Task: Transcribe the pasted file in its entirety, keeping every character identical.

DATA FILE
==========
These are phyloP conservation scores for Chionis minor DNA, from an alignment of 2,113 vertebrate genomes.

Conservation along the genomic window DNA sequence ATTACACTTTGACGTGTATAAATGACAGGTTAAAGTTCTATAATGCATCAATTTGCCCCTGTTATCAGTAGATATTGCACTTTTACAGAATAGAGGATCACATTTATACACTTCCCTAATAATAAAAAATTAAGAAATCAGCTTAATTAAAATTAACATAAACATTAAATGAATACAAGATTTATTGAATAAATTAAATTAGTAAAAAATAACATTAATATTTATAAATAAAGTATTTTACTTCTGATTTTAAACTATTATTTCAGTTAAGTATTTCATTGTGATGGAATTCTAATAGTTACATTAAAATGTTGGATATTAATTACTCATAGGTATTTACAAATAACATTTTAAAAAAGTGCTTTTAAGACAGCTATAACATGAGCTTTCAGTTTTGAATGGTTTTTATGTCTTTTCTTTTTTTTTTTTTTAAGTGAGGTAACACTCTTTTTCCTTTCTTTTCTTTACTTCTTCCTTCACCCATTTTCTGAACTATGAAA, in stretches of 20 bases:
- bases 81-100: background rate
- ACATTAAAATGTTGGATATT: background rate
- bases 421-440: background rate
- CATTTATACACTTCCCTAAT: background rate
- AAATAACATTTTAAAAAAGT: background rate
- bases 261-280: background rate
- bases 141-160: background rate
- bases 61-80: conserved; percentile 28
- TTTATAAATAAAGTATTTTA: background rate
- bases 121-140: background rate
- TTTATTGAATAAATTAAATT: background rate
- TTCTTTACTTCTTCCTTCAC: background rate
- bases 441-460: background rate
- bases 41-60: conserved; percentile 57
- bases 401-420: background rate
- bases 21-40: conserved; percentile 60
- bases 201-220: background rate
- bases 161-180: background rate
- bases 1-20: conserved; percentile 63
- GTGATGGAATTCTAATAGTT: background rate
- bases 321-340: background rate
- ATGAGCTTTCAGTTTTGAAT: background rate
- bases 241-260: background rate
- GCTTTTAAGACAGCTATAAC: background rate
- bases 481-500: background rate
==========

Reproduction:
These are phyloP conservation scores for Chionis minor DNA, from an alignment of 2,113 vertebrate genomes.

Conservation along the genomic window DNA sequence ATTACACTTTGACGTGTATAAATGACAGGTTAAAGTTCTATAATGCATCAATTTGCCCCTGTTATCAGTAGATATTGCACTTTTACAGAATAGAGGATCACATTTATACACTTCCCTAATAATAAAAAATTAAGAAATCAGCTTAATTAAAATTAACATAAACATTAAATGAATACAAGATTTATTGAATAAATTAAATTAGTAAAAAATAACATTAATATTTATAAATAAAGTATTTTACTTCTGATTTTAAACTATTATTTCAGTTAAGTATTTCATTGTGATGGAATTCTAATAGTTACATTAAAATGTTGGATATTAATTACTCATAGGTATTTACAAATAACATTTTAAAAAAGTGCTTTTAAGACAGCTATAACATGAGCTTTCAGTTTTGAATGGTTTTTATGTCTTTTCTTTTTTTTTTTTTTAAGTGAGGTAACACTCTTTTTCCTTTCTTTTCTTTACTTCTTCCTTCACCCATTTTCTGAACTATGAAA, in stretches of 20 bases:
- bases 81-100: background rate
- ACATTAAAATGTTGGATATT: background rate
- bases 421-440: background rate
- CATTTATACACTTCCCTAAT: background rate
- AAATAACATTTTAAAAAAGT: background rate
- bases 261-280: background rate
- bases 141-160: background rate
- bases 61-80: conserved; percentile 28
- TTTATAAATAAAGTATTTTA: background rate
- bases 121-140: background rate
- TTTATTGAATAAATTAAATT: background rate
- TTCTTTACTTCTTCCTTCAC: background rate
- bases 441-460: background rate
- bases 41-60: conserved; percentile 57
- bases 401-420: background rate
- bases 21-40: conserved; percentile 60
- bases 201-220: background rate
- bases 161-180: background rate
- bases 1-20: conserved; percentile 63
- GTGATGGAATTCTAATAGTT: background rate
- bases 321-340: background rate
- ATGAGCTTTCAGTTTTGAAT: background rate
- bases 241-260: background rate
- GCTTTTAAGACAGCTATAAC: background rate
- bases 481-500: background rate